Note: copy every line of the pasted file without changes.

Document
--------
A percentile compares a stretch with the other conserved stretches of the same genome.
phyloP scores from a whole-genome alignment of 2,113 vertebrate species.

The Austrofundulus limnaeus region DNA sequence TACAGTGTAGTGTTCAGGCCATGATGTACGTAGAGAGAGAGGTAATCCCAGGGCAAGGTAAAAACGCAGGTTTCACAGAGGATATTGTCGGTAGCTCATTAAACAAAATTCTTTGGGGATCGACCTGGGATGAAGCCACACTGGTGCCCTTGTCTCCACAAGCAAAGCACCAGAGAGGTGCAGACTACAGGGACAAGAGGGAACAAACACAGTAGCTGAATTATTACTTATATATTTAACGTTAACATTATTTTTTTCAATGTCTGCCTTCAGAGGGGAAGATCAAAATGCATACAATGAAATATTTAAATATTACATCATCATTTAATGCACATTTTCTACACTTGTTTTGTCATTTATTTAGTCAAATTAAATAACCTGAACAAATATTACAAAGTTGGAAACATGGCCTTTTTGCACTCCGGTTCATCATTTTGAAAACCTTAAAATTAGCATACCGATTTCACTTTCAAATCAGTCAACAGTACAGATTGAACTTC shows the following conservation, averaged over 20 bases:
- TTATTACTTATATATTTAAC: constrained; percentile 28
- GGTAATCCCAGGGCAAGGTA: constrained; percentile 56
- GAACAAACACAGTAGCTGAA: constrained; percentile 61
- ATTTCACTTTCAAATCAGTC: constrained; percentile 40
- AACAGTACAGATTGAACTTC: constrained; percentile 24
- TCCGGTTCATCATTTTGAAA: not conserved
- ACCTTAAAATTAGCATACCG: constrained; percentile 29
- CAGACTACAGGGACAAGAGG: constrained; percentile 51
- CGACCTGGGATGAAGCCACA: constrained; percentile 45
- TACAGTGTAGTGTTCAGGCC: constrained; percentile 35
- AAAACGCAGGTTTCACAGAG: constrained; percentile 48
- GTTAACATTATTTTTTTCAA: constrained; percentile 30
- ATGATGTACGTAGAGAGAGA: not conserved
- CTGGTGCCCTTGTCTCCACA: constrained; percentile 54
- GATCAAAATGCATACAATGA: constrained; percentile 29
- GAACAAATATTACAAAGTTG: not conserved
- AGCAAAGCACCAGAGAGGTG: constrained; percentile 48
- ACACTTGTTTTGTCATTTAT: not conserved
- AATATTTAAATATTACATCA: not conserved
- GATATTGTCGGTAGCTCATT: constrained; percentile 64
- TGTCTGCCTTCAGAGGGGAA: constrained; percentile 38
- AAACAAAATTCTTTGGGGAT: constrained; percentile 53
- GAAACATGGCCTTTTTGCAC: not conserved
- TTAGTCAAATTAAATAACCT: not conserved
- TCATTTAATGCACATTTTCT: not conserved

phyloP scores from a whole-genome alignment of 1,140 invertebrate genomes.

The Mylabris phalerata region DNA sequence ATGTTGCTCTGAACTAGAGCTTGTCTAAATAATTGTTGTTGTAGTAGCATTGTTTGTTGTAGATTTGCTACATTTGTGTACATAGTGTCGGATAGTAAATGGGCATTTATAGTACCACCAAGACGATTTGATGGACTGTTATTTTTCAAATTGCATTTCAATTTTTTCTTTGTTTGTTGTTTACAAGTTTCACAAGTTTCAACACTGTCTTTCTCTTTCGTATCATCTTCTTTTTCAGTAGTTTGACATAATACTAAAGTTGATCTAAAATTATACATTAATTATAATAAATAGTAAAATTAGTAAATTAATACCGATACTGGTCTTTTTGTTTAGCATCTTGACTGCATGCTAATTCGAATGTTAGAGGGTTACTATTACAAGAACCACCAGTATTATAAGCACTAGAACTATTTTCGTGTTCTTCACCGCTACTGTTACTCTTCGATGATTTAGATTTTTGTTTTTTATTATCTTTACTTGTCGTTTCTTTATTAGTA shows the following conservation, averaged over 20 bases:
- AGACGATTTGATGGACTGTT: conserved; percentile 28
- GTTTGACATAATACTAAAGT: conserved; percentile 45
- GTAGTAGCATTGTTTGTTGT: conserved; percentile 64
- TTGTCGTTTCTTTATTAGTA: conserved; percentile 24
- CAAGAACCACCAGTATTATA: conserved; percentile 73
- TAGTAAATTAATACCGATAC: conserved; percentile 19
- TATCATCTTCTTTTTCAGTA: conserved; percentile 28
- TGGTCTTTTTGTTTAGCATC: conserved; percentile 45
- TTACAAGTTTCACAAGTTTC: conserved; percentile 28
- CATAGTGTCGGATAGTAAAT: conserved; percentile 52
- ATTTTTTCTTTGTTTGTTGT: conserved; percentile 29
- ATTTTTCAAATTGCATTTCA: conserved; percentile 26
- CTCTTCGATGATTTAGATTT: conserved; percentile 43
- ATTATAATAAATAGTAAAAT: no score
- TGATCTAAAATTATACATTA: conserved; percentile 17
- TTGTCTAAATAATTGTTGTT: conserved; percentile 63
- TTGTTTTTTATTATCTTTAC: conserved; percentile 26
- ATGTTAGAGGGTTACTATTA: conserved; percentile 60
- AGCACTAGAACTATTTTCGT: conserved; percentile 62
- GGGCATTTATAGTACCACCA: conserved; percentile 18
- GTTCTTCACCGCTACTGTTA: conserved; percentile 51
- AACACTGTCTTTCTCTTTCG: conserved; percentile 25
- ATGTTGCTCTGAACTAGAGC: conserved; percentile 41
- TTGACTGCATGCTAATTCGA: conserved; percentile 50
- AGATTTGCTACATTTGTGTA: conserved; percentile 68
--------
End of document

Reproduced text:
A percentile compares a stretch with the other conserved stretches of the same genome.
phyloP scores from a whole-genome alignment of 2,113 vertebrate species.

The Austrofundulus limnaeus region DNA sequence TACAGTGTAGTGTTCAGGCCATGATGTACGTAGAGAGAGAGGTAATCCCAGGGCAAGGTAAAAACGCAGGTTTCACAGAGGATATTGTCGGTAGCTCATTAAACAAAATTCTTTGGGGATCGACCTGGGATGAAGCCACACTGGTGCCCTTGTCTCCACAAGCAAAGCACCAGAGAGGTGCAGACTACAGGGACAAGAGGGAACAAACACAGTAGCTGAATTATTACTTATATATTTAACGTTAACATTATTTTTTTCAATGTCTGCCTTCAGAGGGGAAGATCAAAATGCATACAATGAAATATTTAAATATTACATCATCATTTAATGCACATTTTCTACACTTGTTTTGTCATTTATTTAGTCAAATTAAATAACCTGAACAAATATTACAAAGTTGGAAACATGGCCTTTTTGCACTCCGGTTCATCATTTTGAAAACCTTAAAATTAGCATACCGATTTCACTTTCAAATCAGTCAACAGTACAGATTGAACTTC shows the following conservation, averaged over 20 bases:
- TTATTACTTATATATTTAAC: constrained; percentile 28
- GGTAATCCCAGGGCAAGGTA: constrained; percentile 56
- GAACAAACACAGTAGCTGAA: constrained; percentile 61
- ATTTCACTTTCAAATCAGTC: constrained; percentile 40
- AACAGTACAGATTGAACTTC: constrained; percentile 24
- TCCGGTTCATCATTTTGAAA: not conserved
- ACCTTAAAATTAGCATACCG: constrained; percentile 29
- CAGACTACAGGGACAAGAGG: constrained; percentile 51
- CGACCTGGGATGAAGCCACA: constrained; percentile 45
- TACAGTGTAGTGTTCAGGCC: constrained; percentile 35
- AAAACGCAGGTTTCACAGAG: constrained; percentile 48
- GTTAACATTATTTTTTTCAA: constrained; percentile 30
- ATGATGTACGTAGAGAGAGA: not conserved
- CTGGTGCCCTTGTCTCCACA: constrained; percentile 54
- GATCAAAATGCATACAATGA: constrained; percentile 29
- GAACAAATATTACAAAGTTG: not conserved
- AGCAAAGCACCAGAGAGGTG: constrained; percentile 48
- ACACTTGTTTTGTCATTTAT: not conserved
- AATATTTAAATATTACATCA: not conserved
- GATATTGTCGGTAGCTCATT: constrained; percentile 64
- TGTCTGCCTTCAGAGGGGAA: constrained; percentile 38
- AAACAAAATTCTTTGGGGAT: constrained; percentile 53
- GAAACATGGCCTTTTTGCAC: not conserved
- TTAGTCAAATTAAATAACCT: not conserved
- TCATTTAATGCACATTTTCT: not conserved

phyloP scores from a whole-genome alignment of 1,140 invertebrate genomes.

The Mylabris phalerata region DNA sequence ATGTTGCTCTGAACTAGAGCTTGTCTAAATAATTGTTGTTGTAGTAGCATTGTTTGTTGTAGATTTGCTACATTTGTGTACATAGTGTCGGATAGTAAATGGGCATTTATAGTACCACCAAGACGATTTGATGGACTGTTATTTTTCAAATTGCATTTCAATTTTTTCTTTGTTTGTTGTTTACAAGTTTCACAAGTTTCAACACTGTCTTTCTCTTTCGTATCATCTTCTTTTTCAGTAGTTTGACATAATACTAAAGTTGATCTAAAATTATACATTAATTATAATAAATAGTAAAATTAGTAAATTAATACCGATACTGGTCTTTTTGTTTAGCATCTTGACTGCATGCTAATTCGAATGTTAGAGGGTTACTATTACAAGAACCACCAGTATTATAAGCACTAGAACTATTTTCGTGTTCTTCACCGCTACTGTTACTCTTCGATGATTTAGATTTTTGTTTTTTATTATCTTTACTTGTCGTTTCTTTATTAGTA shows the following conservation, averaged over 20 bases:
- AGACGATTTGATGGACTGTT: conserved; percentile 28
- GTTTGACATAATACTAAAGT: conserved; percentile 45
- GTAGTAGCATTGTTTGTTGT: conserved; percentile 64
- TTGTCGTTTCTTTATTAGTA: conserved; percentile 24
- CAAGAACCACCAGTATTATA: conserved; percentile 73
- TAGTAAATTAATACCGATAC: conserved; percentile 19
- TATCATCTTCTTTTTCAGTA: conserved; percentile 28
- TGGTCTTTTTGTTTAGCATC: conserved; percentile 45
- TTACAAGTTTCACAAGTTTC: conserved; percentile 28
- CATAGTGTCGGATAGTAAAT: conserved; percentile 52
- ATTTTTTCTTTGTTTGTTGT: conserved; percentile 29
- ATTTTTCAAATTGCATTTCA: conserved; percentile 26
- CTCTTCGATGATTTAGATTT: conserved; percentile 43
- ATTATAATAAATAGTAAAAT: no score
- TGATCTAAAATTATACATTA: conserved; percentile 17
- TTGTCTAAATAATTGTTGTT: conserved; percentile 63
- TTGTTTTTTATTATCTTTAC: conserved; percentile 26
- ATGTTAGAGGGTTACTATTA: conserved; percentile 60
- AGCACTAGAACTATTTTCGT: conserved; percentile 62
- GGGCATTTATAGTACCACCA: conserved; percentile 18
- GTTCTTCACCGCTACTGTTA: conserved; percentile 51
- AACACTGTCTTTCTCTTTCG: conserved; percentile 25
- ATGTTGCTCTGAACTAGAGC: conserved; percentile 41
- TTGACTGCATGCTAATTCGA: conserved; percentile 50
- AGATTTGCTACATTTGTGTA: conserved; percentile 68